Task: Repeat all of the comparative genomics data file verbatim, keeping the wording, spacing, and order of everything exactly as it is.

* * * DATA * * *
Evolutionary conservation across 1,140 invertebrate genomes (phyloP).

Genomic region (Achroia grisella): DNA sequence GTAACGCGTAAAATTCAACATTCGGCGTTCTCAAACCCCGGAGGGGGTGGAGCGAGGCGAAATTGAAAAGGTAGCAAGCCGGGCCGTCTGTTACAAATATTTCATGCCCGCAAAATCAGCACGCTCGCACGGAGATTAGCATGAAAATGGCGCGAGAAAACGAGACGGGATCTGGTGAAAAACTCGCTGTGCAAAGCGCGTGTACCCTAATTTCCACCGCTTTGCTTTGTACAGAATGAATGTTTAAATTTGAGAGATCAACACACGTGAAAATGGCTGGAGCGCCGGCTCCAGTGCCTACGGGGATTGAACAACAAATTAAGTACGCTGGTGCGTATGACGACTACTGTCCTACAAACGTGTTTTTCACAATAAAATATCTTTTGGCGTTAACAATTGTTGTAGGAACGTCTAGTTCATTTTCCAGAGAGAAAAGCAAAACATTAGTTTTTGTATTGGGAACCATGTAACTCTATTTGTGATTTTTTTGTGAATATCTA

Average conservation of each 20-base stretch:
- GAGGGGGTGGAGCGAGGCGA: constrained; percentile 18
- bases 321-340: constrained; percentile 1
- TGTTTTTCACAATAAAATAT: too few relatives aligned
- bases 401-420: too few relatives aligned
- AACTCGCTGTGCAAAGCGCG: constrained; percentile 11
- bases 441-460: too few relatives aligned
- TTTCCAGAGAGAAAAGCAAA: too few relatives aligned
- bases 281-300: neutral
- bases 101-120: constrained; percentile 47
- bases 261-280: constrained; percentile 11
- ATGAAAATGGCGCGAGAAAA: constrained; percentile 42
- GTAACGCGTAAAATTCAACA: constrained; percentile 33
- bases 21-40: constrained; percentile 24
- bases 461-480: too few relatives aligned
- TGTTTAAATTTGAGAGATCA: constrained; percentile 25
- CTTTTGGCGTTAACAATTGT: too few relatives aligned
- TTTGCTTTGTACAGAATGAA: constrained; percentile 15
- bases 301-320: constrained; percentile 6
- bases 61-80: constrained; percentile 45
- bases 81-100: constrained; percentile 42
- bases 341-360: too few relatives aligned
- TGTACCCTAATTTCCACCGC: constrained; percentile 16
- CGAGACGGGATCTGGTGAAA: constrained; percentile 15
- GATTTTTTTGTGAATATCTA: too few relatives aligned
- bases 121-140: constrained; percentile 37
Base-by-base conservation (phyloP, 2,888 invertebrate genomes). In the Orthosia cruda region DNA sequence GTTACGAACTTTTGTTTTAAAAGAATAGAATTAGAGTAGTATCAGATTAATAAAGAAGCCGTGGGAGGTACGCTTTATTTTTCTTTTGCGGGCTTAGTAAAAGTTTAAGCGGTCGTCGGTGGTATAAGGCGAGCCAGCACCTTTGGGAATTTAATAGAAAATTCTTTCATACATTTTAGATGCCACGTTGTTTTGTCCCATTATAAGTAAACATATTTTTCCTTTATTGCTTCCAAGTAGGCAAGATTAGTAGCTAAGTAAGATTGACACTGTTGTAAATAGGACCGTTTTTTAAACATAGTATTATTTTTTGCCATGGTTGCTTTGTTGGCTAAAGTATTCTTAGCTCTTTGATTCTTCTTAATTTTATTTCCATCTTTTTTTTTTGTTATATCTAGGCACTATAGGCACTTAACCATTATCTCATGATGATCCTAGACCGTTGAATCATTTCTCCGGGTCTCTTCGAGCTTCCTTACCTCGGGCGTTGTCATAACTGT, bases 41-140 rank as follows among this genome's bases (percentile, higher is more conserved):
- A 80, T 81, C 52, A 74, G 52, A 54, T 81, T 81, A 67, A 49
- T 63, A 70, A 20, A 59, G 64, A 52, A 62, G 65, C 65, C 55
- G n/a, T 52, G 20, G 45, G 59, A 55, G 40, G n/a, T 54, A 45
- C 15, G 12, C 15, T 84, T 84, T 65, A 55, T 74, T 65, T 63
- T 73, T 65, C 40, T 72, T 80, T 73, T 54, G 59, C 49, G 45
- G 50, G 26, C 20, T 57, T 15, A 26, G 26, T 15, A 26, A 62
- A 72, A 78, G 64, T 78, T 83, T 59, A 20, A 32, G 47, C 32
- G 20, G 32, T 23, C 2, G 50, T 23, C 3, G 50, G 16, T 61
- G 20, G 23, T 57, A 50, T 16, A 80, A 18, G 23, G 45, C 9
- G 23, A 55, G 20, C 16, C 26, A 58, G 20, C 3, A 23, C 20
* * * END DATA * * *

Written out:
Evolutionary conservation across 1,140 invertebrate genomes (phyloP).

Genomic region (Achroia grisella): DNA sequence GTAACGCGTAAAATTCAACATTCGGCGTTCTCAAACCCCGGAGGGGGTGGAGCGAGGCGAAATTGAAAAGGTAGCAAGCCGGGCCGTCTGTTACAAATATTTCATGCCCGCAAAATCAGCACGCTCGCACGGAGATTAGCATGAAAATGGCGCGAGAAAACGAGACGGGATCTGGTGAAAAACTCGCTGTGCAAAGCGCGTGTACCCTAATTTCCACCGCTTTGCTTTGTACAGAATGAATGTTTAAATTTGAGAGATCAACACACGTGAAAATGGCTGGAGCGCCGGCTCCAGTGCCTACGGGGATTGAACAACAAATTAAGTACGCTGGTGCGTATGACGACTACTGTCCTACAAACGTGTTTTTCACAATAAAATATCTTTTGGCGTTAACAATTGTTGTAGGAACGTCTAGTTCATTTTCCAGAGAGAAAAGCAAAACATTAGTTTTTGTATTGGGAACCATGTAACTCTATTTGTGATTTTTTTGTGAATATCTA

Average conservation of each 20-base stretch:
- GAGGGGGTGGAGCGAGGCGA: constrained; percentile 18
- bases 321-340: constrained; percentile 1
- TGTTTTTCACAATAAAATAT: too few relatives aligned
- bases 401-420: too few relatives aligned
- AACTCGCTGTGCAAAGCGCG: constrained; percentile 11
- bases 441-460: too few relatives aligned
- TTTCCAGAGAGAAAAGCAAA: too few relatives aligned
- bases 281-300: neutral
- bases 101-120: constrained; percentile 47
- bases 261-280: constrained; percentile 11
- ATGAAAATGGCGCGAGAAAA: constrained; percentile 42
- GTAACGCGTAAAATTCAACA: constrained; percentile 33
- bases 21-40: constrained; percentile 24
- bases 461-480: too few relatives aligned
- TGTTTAAATTTGAGAGATCA: constrained; percentile 25
- CTTTTGGCGTTAACAATTGT: too few relatives aligned
- TTTGCTTTGTACAGAATGAA: constrained; percentile 15
- bases 301-320: constrained; percentile 6
- bases 61-80: constrained; percentile 45
- bases 81-100: constrained; percentile 42
- bases 341-360: too few relatives aligned
- TGTACCCTAATTTCCACCGC: constrained; percentile 16
- CGAGACGGGATCTGGTGAAA: constrained; percentile 15
- GATTTTTTTGTGAATATCTA: too few relatives aligned
- bases 121-140: constrained; percentile 37
Base-by-base conservation (phyloP, 2,888 invertebrate genomes). In the Orthosia cruda region DNA sequence GTTACGAACTTTTGTTTTAAAAGAATAGAATTAGAGTAGTATCAGATTAATAAAGAAGCCGTGGGAGGTACGCTTTATTTTTCTTTTGCGGGCTTAGTAAAAGTTTAAGCGGTCGTCGGTGGTATAAGGCGAGCCAGCACCTTTGGGAATTTAATAGAAAATTCTTTCATACATTTTAGATGCCACGTTGTTTTGTCCCATTATAAGTAAACATATTTTTCCTTTATTGCTTCCAAGTAGGCAAGATTAGTAGCTAAGTAAGATTGACACTGTTGTAAATAGGACCGTTTTTTAAACATAGTATTATTTTTTGCCATGGTTGCTTTGTTGGCTAAAGTATTCTTAGCTCTTTGATTCTTCTTAATTTTATTTCCATCTTTTTTTTTTGTTATATCTAGGCACTATAGGCACTTAACCATTATCTCATGATGATCCTAGACCGTTGAATCATTTCTCCGGGTCTCTTCGAGCTTCCTTACCTCGGGCGTTGTCATAACTGT, bases 41-140 rank as follows among this genome's bases (percentile, higher is more conserved):
- A 80, T 81, C 52, A 74, G 52, A 54, T 81, T 81, A 67, A 49
- T 63, A 70, A 20, A 59, G 64, A 52, A 62, G 65, C 65, C 55
- G n/a, T 52, G 20, G 45, G 59, A 55, G 40, G n/a, T 54, A 45
- C 15, G 12, C 15, T 84, T 84, T 65, A 55, T 74, T 65, T 63
- T 73, T 65, C 40, T 72, T 80, T 73, T 54, G 59, C 49, G 45
- G 50, G 26, C 20, T 57, T 15, A 26, G 26, T 15, A 26, A 62
- A 72, A 78, G 64, T 78, T 83, T 59, A 20, A 32, G 47, C 32
- G 20, G 32, T 23, C 2, G 50, T 23, C 3, G 50, G 16, T 61
- G 20, G 23, T 57, A 50, T 16, A 80, A 18, G 23, G 45, C 9
- G 23, A 55, G 20, C 16, C 26, A 58, G 20, C 3, A 23, C 20